Western Guatemala
Latitude: 15.13 N
Longitude: 92.10 W

Location of Tacaná and other volcanoes along the Guatemalan volcanic front.

The volcanic front of Guatemala begins at the triple junction of the North America, Cocos, and Caribbean plates, with the Cocos plate underthrusting the Caribbean plate along the Middle America trench. The front is a belt of large frequently active stratovolcanoes, which Stoiber and Carr divided into segments on the basis of volcanic lineaments and seismicity. Tacaná and Tajumulco are the highest volcanoes in all of Central America and are on a separate segment of the front, which has been historically inactive.

Guatemala is cut by several transcurrent faults. The northernmost of those is the Cuilco-Chixoy-Polochic system, a left-lateral fault zone which extends into southern Mexico. It represents the present boundary between the Caribbean and Americas plates, and has been active for the past 10 m.y.

Quaternary volcanoes north and west of the Polochic fault differ from those in the Guatemalan front. They occur in a NW trending belt and consist of small volume sphene bearing domes with intermediate silica content of the Chiapas volcanic belt. The volcanic centers of this belt (including Nicolas Ruiz, Tzomtehuitz and El Chichón) apparently result from oblique subduction of the Cocos plate under the Americas plate. (Capaul, 1987)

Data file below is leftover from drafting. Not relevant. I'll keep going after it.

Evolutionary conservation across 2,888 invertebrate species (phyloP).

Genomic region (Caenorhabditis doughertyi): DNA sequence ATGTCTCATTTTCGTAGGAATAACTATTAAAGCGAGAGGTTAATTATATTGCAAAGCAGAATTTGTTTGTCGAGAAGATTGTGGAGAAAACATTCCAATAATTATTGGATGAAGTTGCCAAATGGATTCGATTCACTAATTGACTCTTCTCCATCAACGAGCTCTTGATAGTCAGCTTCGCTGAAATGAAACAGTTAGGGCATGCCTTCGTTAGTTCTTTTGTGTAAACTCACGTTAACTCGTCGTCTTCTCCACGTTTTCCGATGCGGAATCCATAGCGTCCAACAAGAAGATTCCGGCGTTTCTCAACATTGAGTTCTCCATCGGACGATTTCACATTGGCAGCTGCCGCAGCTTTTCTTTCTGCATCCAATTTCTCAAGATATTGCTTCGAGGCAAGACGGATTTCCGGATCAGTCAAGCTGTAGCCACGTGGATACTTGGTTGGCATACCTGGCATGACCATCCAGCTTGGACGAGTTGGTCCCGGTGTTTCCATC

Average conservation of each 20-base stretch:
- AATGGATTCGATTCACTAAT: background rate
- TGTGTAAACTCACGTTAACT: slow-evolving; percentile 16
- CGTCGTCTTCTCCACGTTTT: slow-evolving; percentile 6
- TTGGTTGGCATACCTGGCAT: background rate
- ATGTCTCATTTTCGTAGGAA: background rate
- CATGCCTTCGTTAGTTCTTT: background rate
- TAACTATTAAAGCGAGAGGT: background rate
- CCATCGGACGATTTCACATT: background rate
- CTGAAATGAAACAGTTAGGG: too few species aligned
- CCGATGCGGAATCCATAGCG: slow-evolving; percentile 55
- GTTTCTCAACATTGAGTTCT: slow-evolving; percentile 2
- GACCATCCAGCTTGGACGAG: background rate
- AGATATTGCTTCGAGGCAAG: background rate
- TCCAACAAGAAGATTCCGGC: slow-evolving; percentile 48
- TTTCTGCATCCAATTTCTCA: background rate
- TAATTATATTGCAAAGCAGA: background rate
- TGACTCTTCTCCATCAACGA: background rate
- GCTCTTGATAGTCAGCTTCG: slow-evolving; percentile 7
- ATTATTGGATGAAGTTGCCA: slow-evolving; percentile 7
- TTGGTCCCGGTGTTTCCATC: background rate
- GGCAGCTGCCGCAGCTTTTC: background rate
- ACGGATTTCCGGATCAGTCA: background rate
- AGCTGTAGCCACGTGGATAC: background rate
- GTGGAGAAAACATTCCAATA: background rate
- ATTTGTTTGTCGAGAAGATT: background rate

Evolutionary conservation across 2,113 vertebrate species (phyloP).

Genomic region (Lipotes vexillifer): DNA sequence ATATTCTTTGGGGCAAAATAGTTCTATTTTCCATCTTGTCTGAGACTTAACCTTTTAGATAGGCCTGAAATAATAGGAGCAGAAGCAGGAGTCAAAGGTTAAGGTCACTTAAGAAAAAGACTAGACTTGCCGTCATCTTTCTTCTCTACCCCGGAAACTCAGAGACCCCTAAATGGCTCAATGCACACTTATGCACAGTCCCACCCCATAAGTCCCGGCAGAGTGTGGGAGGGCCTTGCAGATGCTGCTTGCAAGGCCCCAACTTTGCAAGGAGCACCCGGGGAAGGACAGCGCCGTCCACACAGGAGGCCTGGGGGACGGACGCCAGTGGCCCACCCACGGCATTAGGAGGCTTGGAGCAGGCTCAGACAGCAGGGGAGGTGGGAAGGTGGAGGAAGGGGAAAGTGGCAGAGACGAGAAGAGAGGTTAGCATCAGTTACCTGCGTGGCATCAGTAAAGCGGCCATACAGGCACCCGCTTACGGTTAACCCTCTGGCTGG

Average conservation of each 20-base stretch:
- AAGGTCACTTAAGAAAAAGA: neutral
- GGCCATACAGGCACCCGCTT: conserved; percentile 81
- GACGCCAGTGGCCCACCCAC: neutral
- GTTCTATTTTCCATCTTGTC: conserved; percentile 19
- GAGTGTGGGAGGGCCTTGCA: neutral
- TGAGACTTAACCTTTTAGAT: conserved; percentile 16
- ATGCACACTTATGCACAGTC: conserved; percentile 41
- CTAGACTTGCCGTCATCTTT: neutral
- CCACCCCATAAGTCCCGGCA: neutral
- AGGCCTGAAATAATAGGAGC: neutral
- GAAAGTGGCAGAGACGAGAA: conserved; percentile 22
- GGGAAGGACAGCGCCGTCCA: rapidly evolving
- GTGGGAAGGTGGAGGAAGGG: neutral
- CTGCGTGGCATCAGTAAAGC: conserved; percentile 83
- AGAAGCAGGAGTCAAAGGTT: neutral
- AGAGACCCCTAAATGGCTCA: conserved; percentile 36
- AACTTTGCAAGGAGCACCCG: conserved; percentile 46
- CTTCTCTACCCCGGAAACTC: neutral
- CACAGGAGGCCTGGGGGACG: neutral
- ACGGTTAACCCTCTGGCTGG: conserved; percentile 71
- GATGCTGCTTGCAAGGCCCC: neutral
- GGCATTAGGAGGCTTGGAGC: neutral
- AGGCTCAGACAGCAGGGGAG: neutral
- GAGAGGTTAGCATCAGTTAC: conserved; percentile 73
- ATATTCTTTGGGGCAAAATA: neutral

Burkhart and Self (1985) divided the volcanic front into four morphotectonic zones based on block rotation about the transcurrent faults. Tacaná lies on their Zone I, on basement rock, and is some 30 km south of the Polochic fault. In their model, Zone I is locked into place and unaffected by extensional tectonics.

Guatemala is an uplifted block of continental crust of at least Paleozoic age. The continental crust of Guatemala is characterized by metamorphic rocks, anatexites, and plutonites of granitic ocmposition, overlain by upper Paleozoic to Tertiary sediments. The Tertiary of Guatemala is characterized by violently explosive volcanism of cal-alkaline affinity, very similar to the Quaternary volcanism. The Quaternary vents lie mostly to the south of the Tertiary rocks.

Sibinal, Guatemala, seen from the W at the foot of the slope of the Sierra de Sibinal. The cone of Tajumulco and eroded volcanic topography can be seen in the distance. Photo by Bill Rose, 1986.

(Mercado and Rose, 1992)